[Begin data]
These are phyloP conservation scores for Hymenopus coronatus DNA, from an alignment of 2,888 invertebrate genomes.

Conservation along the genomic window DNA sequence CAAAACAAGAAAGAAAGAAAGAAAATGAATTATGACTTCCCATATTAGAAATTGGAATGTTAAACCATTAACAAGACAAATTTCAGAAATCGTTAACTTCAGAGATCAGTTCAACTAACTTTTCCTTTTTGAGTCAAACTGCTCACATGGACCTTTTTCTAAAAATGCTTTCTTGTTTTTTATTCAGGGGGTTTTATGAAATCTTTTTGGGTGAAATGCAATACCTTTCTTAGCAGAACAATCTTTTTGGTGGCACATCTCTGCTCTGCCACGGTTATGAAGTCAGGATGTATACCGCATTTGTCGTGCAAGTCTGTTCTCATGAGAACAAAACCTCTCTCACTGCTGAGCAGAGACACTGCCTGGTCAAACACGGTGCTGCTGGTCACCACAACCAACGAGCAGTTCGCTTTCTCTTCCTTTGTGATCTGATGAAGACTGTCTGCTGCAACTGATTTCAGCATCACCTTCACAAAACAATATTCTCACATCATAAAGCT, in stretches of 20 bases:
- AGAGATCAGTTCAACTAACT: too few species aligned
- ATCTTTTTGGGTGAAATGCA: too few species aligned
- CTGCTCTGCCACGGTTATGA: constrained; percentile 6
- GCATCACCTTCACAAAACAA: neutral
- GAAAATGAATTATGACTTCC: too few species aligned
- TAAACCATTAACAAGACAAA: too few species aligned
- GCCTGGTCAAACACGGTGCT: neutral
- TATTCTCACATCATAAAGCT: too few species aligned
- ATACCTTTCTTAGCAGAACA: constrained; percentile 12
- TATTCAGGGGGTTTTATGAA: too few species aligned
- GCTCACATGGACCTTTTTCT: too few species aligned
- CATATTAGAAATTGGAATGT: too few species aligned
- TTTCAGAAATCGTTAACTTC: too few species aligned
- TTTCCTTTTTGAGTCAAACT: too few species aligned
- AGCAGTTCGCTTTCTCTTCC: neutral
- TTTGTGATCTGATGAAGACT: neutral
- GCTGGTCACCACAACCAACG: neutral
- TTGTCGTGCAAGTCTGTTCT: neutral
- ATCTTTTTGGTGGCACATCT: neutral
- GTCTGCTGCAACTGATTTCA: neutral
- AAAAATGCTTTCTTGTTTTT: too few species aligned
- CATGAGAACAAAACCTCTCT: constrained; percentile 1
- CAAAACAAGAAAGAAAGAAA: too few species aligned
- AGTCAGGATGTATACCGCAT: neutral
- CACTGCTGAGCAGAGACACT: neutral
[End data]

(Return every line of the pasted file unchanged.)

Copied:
These are phyloP conservation scores for Hymenopus coronatus DNA, from an alignment of 2,888 invertebrate genomes.

Conservation along the genomic window DNA sequence CAAAACAAGAAAGAAAGAAAGAAAATGAATTATGACTTCCCATATTAGAAATTGGAATGTTAAACCATTAACAAGACAAATTTCAGAAATCGTTAACTTCAGAGATCAGTTCAACTAACTTTTCCTTTTTGAGTCAAACTGCTCACATGGACCTTTTTCTAAAAATGCTTTCTTGTTTTTTATTCAGGGGGTTTTATGAAATCTTTTTGGGTGAAATGCAATACCTTTCTTAGCAGAACAATCTTTTTGGTGGCACATCTCTGCTCTGCCACGGTTATGAAGTCAGGATGTATACCGCATTTGTCGTGCAAGTCTGTTCTCATGAGAACAAAACCTCTCTCACTGCTGAGCAGAGACACTGCCTGGTCAAACACGGTGCTGCTGGTCACCACAACCAACGAGCAGTTCGCTTTCTCTTCCTTTGTGATCTGATGAAGACTGTCTGCTGCAACTGATTTCAGCATCACCTTCACAAAACAATATTCTCACATCATAAAGCT, in stretches of 20 bases:
- AGAGATCAGTTCAACTAACT: too few species aligned
- ATCTTTTTGGGTGAAATGCA: too few species aligned
- CTGCTCTGCCACGGTTATGA: constrained; percentile 6
- GCATCACCTTCACAAAACAA: neutral
- GAAAATGAATTATGACTTCC: too few species aligned
- TAAACCATTAACAAGACAAA: too few species aligned
- GCCTGGTCAAACACGGTGCT: neutral
- TATTCTCACATCATAAAGCT: too few species aligned
- ATACCTTTCTTAGCAGAACA: constrained; percentile 12
- TATTCAGGGGGTTTTATGAA: too few species aligned
- GCTCACATGGACCTTTTTCT: too few species aligned
- CATATTAGAAATTGGAATGT: too few species aligned
- TTTCAGAAATCGTTAACTTC: too few species aligned
- TTTCCTTTTTGAGTCAAACT: too few species aligned
- AGCAGTTCGCTTTCTCTTCC: neutral
- TTTGTGATCTGATGAAGACT: neutral
- GCTGGTCACCACAACCAACG: neutral
- TTGTCGTGCAAGTCTGTTCT: neutral
- ATCTTTTTGGTGGCACATCT: neutral
- GTCTGCTGCAACTGATTTCA: neutral
- AAAAATGCTTTCTTGTTTTT: too few species aligned
- CATGAGAACAAAACCTCTCT: constrained; percentile 1
- CAAAACAAGAAAGAAAGAAA: too few species aligned
- AGTCAGGATGTATACCGCAT: neutral
- CACTGCTGAGCAGAGACACT: neutral